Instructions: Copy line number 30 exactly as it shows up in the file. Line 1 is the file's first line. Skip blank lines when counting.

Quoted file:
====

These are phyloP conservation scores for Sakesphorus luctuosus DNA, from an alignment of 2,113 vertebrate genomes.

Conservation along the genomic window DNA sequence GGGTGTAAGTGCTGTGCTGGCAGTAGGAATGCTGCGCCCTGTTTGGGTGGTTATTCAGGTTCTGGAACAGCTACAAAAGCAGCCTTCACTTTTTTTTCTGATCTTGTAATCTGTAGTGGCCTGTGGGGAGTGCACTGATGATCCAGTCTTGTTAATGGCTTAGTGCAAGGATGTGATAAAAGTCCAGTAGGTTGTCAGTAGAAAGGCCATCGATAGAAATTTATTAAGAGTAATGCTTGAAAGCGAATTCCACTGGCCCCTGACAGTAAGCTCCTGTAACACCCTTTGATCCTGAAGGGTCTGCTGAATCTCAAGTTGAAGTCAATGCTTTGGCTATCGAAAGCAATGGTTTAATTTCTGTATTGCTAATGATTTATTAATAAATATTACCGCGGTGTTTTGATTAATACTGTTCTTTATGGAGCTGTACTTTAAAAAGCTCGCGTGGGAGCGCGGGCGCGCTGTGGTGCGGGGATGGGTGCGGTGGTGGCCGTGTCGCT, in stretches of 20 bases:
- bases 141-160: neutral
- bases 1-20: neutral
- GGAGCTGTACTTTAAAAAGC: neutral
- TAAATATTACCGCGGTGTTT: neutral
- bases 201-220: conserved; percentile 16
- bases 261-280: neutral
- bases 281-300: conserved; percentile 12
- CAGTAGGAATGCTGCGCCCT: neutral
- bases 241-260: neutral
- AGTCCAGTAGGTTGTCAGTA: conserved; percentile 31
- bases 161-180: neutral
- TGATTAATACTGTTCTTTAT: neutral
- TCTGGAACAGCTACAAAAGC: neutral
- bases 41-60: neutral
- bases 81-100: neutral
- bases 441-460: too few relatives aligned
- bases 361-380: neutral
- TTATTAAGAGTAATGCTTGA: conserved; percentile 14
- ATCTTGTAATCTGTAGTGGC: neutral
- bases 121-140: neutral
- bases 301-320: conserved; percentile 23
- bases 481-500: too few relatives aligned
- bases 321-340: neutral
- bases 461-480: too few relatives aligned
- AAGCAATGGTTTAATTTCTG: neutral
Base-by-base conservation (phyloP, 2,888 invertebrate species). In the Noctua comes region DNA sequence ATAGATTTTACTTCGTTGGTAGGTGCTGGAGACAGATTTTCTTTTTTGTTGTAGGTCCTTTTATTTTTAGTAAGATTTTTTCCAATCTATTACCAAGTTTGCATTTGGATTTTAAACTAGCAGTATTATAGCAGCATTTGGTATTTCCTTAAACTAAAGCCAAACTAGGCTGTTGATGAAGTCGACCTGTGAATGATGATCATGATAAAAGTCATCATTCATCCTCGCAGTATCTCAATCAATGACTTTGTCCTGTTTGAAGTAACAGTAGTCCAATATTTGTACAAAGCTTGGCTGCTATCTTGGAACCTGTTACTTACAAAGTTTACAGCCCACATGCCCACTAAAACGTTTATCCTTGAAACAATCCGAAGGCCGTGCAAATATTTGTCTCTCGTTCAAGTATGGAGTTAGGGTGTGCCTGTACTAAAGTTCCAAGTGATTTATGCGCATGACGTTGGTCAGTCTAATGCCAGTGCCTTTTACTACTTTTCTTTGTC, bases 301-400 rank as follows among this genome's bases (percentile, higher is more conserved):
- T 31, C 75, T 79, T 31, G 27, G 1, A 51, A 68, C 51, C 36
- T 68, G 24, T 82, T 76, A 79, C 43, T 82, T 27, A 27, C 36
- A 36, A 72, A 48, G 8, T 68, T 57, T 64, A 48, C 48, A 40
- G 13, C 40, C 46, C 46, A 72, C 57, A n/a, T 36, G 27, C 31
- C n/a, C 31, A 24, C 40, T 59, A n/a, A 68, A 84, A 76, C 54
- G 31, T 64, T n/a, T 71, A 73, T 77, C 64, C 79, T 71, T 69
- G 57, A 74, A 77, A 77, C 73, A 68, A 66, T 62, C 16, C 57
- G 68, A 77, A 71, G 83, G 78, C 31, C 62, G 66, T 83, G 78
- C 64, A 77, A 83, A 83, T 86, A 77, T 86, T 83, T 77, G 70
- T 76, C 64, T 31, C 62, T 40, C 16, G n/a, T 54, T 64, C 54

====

- T 68, G 24, T 82, T 76, A 79, C 43, T 82, T 27, A 27, C 36